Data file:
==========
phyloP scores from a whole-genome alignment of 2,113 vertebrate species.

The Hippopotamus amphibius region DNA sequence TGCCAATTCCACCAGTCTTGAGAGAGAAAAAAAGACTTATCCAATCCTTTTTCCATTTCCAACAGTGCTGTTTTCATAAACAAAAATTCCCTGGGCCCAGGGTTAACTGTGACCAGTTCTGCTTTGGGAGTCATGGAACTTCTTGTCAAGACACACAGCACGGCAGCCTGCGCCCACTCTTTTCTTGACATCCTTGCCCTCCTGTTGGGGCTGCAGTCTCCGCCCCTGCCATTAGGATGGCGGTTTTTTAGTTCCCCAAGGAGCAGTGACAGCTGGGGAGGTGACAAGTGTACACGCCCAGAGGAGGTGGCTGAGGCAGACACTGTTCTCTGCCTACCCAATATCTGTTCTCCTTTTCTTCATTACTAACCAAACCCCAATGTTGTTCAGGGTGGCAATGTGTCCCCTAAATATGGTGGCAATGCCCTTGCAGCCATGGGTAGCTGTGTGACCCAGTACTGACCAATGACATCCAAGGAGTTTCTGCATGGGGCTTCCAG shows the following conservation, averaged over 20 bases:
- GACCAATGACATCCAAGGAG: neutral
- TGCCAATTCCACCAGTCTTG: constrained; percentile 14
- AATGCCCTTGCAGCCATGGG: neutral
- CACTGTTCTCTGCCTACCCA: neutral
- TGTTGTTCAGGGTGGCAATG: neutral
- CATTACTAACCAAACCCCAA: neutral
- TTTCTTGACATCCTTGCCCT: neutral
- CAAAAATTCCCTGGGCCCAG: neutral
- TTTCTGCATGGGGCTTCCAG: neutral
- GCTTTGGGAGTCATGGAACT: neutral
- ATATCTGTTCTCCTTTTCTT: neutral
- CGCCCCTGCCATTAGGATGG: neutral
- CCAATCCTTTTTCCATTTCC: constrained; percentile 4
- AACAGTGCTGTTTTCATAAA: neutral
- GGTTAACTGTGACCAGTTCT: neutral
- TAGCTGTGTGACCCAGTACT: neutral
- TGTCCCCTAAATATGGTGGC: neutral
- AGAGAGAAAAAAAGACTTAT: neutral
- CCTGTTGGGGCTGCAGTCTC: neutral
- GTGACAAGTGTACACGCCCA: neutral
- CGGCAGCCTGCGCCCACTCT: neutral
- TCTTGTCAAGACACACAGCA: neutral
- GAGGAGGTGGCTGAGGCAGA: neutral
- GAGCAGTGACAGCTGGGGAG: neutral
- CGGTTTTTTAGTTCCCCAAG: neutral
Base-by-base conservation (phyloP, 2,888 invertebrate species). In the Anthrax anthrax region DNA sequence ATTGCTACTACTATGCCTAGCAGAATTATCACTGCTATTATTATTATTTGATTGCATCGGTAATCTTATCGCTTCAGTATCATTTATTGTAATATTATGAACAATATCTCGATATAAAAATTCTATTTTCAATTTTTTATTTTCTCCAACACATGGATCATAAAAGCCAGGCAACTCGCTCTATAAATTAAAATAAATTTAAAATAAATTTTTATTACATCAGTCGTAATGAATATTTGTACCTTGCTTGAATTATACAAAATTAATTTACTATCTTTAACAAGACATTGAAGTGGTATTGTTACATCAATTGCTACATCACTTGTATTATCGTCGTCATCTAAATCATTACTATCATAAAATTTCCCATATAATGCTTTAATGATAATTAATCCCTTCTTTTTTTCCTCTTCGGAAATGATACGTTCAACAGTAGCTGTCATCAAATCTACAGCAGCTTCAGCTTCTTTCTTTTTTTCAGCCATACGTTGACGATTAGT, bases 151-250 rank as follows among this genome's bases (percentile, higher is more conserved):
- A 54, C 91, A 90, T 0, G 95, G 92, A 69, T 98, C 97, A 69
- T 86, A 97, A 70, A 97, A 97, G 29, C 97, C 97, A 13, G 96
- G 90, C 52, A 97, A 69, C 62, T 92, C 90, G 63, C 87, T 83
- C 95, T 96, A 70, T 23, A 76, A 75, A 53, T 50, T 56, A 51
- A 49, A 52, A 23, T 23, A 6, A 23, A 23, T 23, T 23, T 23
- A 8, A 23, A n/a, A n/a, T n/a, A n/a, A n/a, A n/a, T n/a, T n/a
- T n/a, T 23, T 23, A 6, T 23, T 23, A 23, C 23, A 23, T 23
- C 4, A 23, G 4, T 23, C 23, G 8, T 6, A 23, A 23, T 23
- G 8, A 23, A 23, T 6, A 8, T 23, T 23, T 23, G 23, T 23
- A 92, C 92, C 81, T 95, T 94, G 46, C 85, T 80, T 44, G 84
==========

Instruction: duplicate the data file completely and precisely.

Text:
phyloP scores from a whole-genome alignment of 2,113 vertebrate species.

The Hippopotamus amphibius region DNA sequence TGCCAATTCCACCAGTCTTGAGAGAGAAAAAAAGACTTATCCAATCCTTTTTCCATTTCCAACAGTGCTGTTTTCATAAACAAAAATTCCCTGGGCCCAGGGTTAACTGTGACCAGTTCTGCTTTGGGAGTCATGGAACTTCTTGTCAAGACACACAGCACGGCAGCCTGCGCCCACTCTTTTCTTGACATCCTTGCCCTCCTGTTGGGGCTGCAGTCTCCGCCCCTGCCATTAGGATGGCGGTTTTTTAGTTCCCCAAGGAGCAGTGACAGCTGGGGAGGTGACAAGTGTACACGCCCAGAGGAGGTGGCTGAGGCAGACACTGTTCTCTGCCTACCCAATATCTGTTCTCCTTTTCTTCATTACTAACCAAACCCCAATGTTGTTCAGGGTGGCAATGTGTCCCCTAAATATGGTGGCAATGCCCTTGCAGCCATGGGTAGCTGTGTGACCCAGTACTGACCAATGACATCCAAGGAGTTTCTGCATGGGGCTTCCAG shows the following conservation, averaged over 20 bases:
- GACCAATGACATCCAAGGAG: neutral
- TGCCAATTCCACCAGTCTTG: constrained; percentile 14
- AATGCCCTTGCAGCCATGGG: neutral
- CACTGTTCTCTGCCTACCCA: neutral
- TGTTGTTCAGGGTGGCAATG: neutral
- CATTACTAACCAAACCCCAA: neutral
- TTTCTTGACATCCTTGCCCT: neutral
- CAAAAATTCCCTGGGCCCAG: neutral
- TTTCTGCATGGGGCTTCCAG: neutral
- GCTTTGGGAGTCATGGAACT: neutral
- ATATCTGTTCTCCTTTTCTT: neutral
- CGCCCCTGCCATTAGGATGG: neutral
- CCAATCCTTTTTCCATTTCC: constrained; percentile 4
- AACAGTGCTGTTTTCATAAA: neutral
- GGTTAACTGTGACCAGTTCT: neutral
- TAGCTGTGTGACCCAGTACT: neutral
- TGTCCCCTAAATATGGTGGC: neutral
- AGAGAGAAAAAAAGACTTAT: neutral
- CCTGTTGGGGCTGCAGTCTC: neutral
- GTGACAAGTGTACACGCCCA: neutral
- CGGCAGCCTGCGCCCACTCT: neutral
- TCTTGTCAAGACACACAGCA: neutral
- GAGGAGGTGGCTGAGGCAGA: neutral
- GAGCAGTGACAGCTGGGGAG: neutral
- CGGTTTTTTAGTTCCCCAAG: neutral
Base-by-base conservation (phyloP, 2,888 invertebrate species). In the Anthrax anthrax region DNA sequence ATTGCTACTACTATGCCTAGCAGAATTATCACTGCTATTATTATTATTTGATTGCATCGGTAATCTTATCGCTTCAGTATCATTTATTGTAATATTATGAACAATATCTCGATATAAAAATTCTATTTTCAATTTTTTATTTTCTCCAACACATGGATCATAAAAGCCAGGCAACTCGCTCTATAAATTAAAATAAATTTAAAATAAATTTTTATTACATCAGTCGTAATGAATATTTGTACCTTGCTTGAATTATACAAAATTAATTTACTATCTTTAACAAGACATTGAAGTGGTATTGTTACATCAATTGCTACATCACTTGTATTATCGTCGTCATCTAAATCATTACTATCATAAAATTTCCCATATAATGCTTTAATGATAATTAATCCCTTCTTTTTTTCCTCTTCGGAAATGATACGTTCAACAGTAGCTGTCATCAAATCTACAGCAGCTTCAGCTTCTTTCTTTTTTTCAGCCATACGTTGACGATTAGT, bases 151-250 rank as follows among this genome's bases (percentile, higher is more conserved):
- A 54, C 91, A 90, T 0, G 95, G 92, A 69, T 98, C 97, A 69
- T 86, A 97, A 70, A 97, A 97, G 29, C 97, C 97, A 13, G 96
- G 90, C 52, A 97, A 69, C 62, T 92, C 90, G 63, C 87, T 83
- C 95, T 96, A 70, T 23, A 76, A 75, A 53, T 50, T 56, A 51
- A 49, A 52, A 23, T 23, A 6, A 23, A 23, T 23, T 23, T 23
- A 8, A 23, A n/a, A n/a, T n/a, A n/a, A n/a, A n/a, T n/a, T n/a
- T n/a, T 23, T 23, A 6, T 23, T 23, A 23, C 23, A 23, T 23
- C 4, A 23, G 4, T 23, C 23, G 8, T 6, A 23, A 23, T 23
- G 8, A 23, A 23, T 6, A 8, T 23, T 23, T 23, G 23, T 23
- A 92, C 92, C 81, T 95, T 94, G 46, C 85, T 80, T 44, G 84